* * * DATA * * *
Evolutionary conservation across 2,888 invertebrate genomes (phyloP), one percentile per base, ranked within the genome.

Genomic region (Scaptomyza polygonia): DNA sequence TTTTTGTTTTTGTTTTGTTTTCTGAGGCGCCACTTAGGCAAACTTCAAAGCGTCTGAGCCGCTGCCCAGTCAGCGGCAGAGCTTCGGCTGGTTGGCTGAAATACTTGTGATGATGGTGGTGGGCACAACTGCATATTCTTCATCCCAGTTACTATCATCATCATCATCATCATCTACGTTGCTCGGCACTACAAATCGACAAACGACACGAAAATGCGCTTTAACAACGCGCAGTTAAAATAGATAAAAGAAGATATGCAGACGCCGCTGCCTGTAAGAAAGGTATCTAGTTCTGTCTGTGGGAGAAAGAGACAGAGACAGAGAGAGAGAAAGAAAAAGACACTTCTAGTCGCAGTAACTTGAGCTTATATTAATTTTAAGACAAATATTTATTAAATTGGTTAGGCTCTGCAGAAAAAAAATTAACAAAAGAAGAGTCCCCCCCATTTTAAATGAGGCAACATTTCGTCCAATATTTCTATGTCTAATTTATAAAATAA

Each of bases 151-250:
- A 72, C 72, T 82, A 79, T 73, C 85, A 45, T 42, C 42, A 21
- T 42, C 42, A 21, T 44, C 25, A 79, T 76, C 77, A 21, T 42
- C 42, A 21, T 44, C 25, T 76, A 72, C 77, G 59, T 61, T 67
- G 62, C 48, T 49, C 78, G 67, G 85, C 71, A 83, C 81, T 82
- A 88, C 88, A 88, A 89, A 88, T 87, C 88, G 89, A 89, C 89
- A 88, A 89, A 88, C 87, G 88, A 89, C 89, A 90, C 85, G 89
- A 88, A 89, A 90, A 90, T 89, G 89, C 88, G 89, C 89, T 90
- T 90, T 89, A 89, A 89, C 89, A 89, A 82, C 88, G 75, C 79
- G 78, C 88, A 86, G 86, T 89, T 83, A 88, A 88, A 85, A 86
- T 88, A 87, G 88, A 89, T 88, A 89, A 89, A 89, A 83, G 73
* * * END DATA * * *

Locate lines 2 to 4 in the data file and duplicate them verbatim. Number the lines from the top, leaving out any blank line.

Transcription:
Genomic region (Scaptomyza polygonia): DNA sequence TTTTTGTTTTTGTTTTGTTTTCTGAGGCGCCACTTAGGCAAACTTCAAAGCGTCTGAGCCGCTGCCCAGTCAGCGGCAGAGCTTCGGCTGGTTGGCTGAAATACTTGTGATGATGGTGGTGGGCACAACTGCATATTCTTCATCCCAGTTACTATCATCATCATCATCATCATCTACGTTGCTCGGCACTACAAATCGACAAACGACACGAAAATGCGCTTTAACAACGCGCAGTTAAAATAGATAAAAGAAGATATGCAGACGCCGCTGCCTGTAAGAAAGGTATCTAGTTCTGTCTGTGGGAGAAAGAGACAGAGACAGAGAGAGAGAAAGAAAAAGACACTTCTAGTCGCAGTAACTTGAGCTTATATTAATTTTAAGACAAATATTTATTAAATTGGTTAGGCTCTGCAGAAAAAAAATTAACAAAAGAAGAGTCCCCCCCATTTTAAATGAGGCAACATTTCGTCCAATATTTCTATGTCTAATTTATAAAATAA

Each of bases 151-250:
- A 72, C 72, T 82, A 79, T 73, C 85, A 45, T 42, C 42, A 21